Intermittent Fasting: Can It Make You Huge?
The greatest diet since that one with the meats has swept the nation by storm! Promising increased energy, mental clarity and longevity, all by following one simple trick! For real this time though, no faksies, is that it is seemingly the oldest trick in the book to reach our goals.
Caloric restriction, not eating, intermittent fasting, or IF, as the world better knows it. At this stage, IF has been perpetuated so much in our day-to-day that I’m sure anyone coming on to this article has seen the countless studies, statistics, and rat testing that has been performed in the field. Today though, I bring you something different. I bring you the fruits of my labor from meticulous jotting of performance and calories while following IF, and all how it flows into our home fitness lives. Please, hold your applause, I know everyone has been at the edge of their seats waiting on this anecdotal evidence.
I am an early 20-something home fitness buff, following the ways of our gurus Shaun T, Tony Horton, and Sagi Kalev for approximately 3 years. Starting this experiment, I weighed around 157lbs ( my lowest weight achieved ) with around 10% body fat, standing at 5’10”. I’ll be measuring the progress in “freedom units” ( the metric system, for anyone wondering ) as some of the world may know it, rather than the Imperial system. Being that I was turning into a husk from my weight decline, I also flipped the script and BULKED with IF instead of leaning down. Here are my findings:
Follow traditional bulking for one month at a set 2500cals a day, with cheat days allowed; follow IF 16/8 protocol while training unfasted while keeping calories static; follow IF 16/8 protocol while training fasted while keeping calories static.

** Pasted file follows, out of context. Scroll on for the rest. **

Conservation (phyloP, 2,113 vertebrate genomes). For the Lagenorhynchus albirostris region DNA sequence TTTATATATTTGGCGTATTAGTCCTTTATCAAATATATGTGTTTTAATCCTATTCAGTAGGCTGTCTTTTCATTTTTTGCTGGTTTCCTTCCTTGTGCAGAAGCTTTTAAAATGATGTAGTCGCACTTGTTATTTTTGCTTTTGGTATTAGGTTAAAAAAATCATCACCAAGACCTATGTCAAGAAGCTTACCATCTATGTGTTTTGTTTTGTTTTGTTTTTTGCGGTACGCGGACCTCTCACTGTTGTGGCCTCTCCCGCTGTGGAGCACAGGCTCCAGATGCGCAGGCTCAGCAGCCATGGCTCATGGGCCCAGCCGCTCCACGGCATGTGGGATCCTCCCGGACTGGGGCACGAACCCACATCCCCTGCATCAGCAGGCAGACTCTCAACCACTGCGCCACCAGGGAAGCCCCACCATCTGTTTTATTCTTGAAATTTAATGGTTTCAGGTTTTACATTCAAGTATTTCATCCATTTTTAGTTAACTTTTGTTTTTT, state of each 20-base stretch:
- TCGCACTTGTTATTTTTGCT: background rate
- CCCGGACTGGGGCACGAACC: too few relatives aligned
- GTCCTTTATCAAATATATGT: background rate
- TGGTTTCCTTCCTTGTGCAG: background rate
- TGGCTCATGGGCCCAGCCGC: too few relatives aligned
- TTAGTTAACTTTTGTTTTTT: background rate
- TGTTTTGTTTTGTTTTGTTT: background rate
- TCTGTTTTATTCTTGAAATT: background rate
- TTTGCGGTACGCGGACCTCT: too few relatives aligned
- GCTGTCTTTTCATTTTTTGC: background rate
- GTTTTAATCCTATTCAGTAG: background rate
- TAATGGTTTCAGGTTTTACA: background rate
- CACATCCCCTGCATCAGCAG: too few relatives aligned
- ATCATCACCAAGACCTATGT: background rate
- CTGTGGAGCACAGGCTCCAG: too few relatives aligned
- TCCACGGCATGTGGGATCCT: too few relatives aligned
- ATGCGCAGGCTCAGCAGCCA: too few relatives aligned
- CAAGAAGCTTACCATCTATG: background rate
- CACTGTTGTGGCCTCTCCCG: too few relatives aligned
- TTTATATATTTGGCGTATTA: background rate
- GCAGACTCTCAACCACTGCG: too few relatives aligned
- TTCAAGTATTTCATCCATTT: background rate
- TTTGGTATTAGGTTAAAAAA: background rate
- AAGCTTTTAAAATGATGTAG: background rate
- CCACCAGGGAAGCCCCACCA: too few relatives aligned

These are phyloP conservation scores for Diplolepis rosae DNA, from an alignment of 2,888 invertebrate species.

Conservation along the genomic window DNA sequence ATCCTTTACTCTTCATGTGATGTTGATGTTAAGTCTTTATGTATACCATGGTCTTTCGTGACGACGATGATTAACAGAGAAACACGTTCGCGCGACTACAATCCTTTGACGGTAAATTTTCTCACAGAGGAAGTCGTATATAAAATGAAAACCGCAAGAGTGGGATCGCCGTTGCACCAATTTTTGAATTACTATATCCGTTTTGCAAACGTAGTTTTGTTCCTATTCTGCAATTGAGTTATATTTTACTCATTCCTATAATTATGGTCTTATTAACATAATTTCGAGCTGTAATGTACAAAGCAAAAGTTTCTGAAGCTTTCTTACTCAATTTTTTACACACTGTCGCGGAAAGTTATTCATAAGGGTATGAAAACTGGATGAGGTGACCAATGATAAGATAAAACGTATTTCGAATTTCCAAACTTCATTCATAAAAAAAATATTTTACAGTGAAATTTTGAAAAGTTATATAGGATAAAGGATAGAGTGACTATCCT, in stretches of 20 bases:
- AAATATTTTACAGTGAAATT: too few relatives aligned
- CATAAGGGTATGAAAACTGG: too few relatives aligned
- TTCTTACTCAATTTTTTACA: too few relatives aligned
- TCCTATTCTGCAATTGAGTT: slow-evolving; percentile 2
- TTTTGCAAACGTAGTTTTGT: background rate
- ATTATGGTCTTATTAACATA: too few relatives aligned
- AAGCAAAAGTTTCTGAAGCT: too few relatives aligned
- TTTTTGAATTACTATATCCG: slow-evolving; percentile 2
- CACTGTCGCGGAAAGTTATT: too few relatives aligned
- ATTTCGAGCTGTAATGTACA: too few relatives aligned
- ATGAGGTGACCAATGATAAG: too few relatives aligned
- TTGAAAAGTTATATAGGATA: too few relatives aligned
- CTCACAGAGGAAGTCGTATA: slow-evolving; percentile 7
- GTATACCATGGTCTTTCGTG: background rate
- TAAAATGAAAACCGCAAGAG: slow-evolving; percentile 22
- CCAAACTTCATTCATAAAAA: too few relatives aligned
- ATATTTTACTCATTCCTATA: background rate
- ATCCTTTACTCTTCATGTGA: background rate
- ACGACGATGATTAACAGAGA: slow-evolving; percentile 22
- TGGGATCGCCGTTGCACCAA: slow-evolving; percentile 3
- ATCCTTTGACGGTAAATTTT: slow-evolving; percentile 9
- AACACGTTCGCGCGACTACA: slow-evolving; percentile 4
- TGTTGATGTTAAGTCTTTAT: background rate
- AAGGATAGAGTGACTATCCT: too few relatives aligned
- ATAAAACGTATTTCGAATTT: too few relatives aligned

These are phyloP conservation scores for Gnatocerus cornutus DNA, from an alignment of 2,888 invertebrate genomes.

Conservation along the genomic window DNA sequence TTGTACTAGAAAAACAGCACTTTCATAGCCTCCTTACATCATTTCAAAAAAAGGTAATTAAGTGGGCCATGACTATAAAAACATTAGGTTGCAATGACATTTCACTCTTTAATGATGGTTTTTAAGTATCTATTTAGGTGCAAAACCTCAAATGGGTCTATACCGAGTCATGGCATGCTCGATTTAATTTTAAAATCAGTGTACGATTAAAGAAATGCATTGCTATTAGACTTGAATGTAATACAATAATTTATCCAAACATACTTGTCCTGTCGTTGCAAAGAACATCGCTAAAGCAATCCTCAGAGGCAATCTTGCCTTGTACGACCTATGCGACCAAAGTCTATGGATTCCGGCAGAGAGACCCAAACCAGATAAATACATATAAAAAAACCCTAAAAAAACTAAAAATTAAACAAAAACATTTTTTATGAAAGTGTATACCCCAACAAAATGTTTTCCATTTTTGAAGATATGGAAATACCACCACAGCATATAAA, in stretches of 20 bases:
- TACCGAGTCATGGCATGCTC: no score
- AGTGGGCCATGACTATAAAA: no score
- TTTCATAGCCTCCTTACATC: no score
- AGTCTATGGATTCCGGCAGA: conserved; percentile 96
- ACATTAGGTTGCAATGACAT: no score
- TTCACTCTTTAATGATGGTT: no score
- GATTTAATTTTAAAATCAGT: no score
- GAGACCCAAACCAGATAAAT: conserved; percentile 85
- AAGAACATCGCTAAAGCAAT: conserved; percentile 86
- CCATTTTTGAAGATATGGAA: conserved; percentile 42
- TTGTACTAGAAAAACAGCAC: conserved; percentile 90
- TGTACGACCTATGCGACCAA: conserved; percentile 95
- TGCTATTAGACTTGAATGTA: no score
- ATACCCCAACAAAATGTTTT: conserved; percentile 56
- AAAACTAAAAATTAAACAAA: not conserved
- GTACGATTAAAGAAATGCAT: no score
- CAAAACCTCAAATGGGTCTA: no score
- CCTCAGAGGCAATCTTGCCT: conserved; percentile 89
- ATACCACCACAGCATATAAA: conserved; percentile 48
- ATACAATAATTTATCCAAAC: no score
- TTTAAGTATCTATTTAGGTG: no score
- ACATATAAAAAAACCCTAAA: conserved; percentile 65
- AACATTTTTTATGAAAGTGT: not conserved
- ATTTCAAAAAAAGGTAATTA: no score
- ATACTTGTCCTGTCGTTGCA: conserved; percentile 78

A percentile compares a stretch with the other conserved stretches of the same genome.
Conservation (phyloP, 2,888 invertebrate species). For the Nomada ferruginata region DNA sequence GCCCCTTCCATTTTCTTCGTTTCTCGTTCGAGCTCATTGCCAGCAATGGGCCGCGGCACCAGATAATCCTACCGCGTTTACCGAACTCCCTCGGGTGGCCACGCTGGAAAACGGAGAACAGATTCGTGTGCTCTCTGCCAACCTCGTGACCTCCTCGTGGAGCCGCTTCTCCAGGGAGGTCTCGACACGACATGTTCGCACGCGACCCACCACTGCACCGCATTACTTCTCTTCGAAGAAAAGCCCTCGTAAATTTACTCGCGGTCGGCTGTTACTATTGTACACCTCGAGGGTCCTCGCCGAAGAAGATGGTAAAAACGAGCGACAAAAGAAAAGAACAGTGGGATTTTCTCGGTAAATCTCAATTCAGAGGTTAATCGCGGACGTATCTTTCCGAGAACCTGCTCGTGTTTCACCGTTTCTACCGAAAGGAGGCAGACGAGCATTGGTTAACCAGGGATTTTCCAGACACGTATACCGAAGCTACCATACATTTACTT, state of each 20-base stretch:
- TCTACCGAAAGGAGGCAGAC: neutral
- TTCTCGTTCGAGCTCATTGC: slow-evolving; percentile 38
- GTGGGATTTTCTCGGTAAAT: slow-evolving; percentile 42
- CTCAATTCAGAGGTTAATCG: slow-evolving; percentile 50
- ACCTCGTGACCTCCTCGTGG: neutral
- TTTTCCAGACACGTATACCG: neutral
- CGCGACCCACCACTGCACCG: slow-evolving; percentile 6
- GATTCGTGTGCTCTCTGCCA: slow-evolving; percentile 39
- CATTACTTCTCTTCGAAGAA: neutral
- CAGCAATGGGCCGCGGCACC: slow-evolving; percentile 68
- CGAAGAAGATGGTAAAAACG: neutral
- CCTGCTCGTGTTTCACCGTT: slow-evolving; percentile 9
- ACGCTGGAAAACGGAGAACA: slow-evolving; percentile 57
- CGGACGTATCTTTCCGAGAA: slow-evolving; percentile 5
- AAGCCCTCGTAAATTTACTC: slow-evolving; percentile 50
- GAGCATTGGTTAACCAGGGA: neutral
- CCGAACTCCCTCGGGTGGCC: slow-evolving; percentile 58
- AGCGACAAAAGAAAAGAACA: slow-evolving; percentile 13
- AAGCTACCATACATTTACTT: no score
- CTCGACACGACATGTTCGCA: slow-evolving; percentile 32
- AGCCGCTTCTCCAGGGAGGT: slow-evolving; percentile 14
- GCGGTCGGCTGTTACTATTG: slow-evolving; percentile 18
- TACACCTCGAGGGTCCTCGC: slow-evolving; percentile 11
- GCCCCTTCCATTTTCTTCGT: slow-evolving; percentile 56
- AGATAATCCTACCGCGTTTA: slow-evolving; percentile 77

DIET / WEIGHT: Taking 157lbs as my baseline, I ramped my calorie intake from around 2000 a day to 2500 a day, also allowing for cheat days, following no particular dietary guidelines. I may have unconsciously counted carbs and other macros here and there, but the purpose of IF is to be sustainable and I find it to be too much mental toiling to have to fuddle with all the other numbers, so I primarily tracked calories and protein intake, getting around 1G per 1lb of lean mass I had.
Within the first month of traditional bulking (no IF involved), I recorded an approximate 1.4lb increase in my weight from starting, resulting in my ending monthly weight landing at around 159.3, translating into 0.4lb gain per week. Not bad! They say you should shoot for around 0.5lbs per week as to not put on too much fat, so I was on course even with my cheat days and recorded 8 total days eating above 2500 calories.
Next month I saw similar gains following IF and unfasted training, coming in at 2.3bs increase and leading to 161.8 total pounds. Surprised at the slight increase in the curve, I deduced that the fasting resulted in much more sporadic eating habits. While close to my goals, I was eating more often above 2500 than I had thought, but was determined not to step out of line.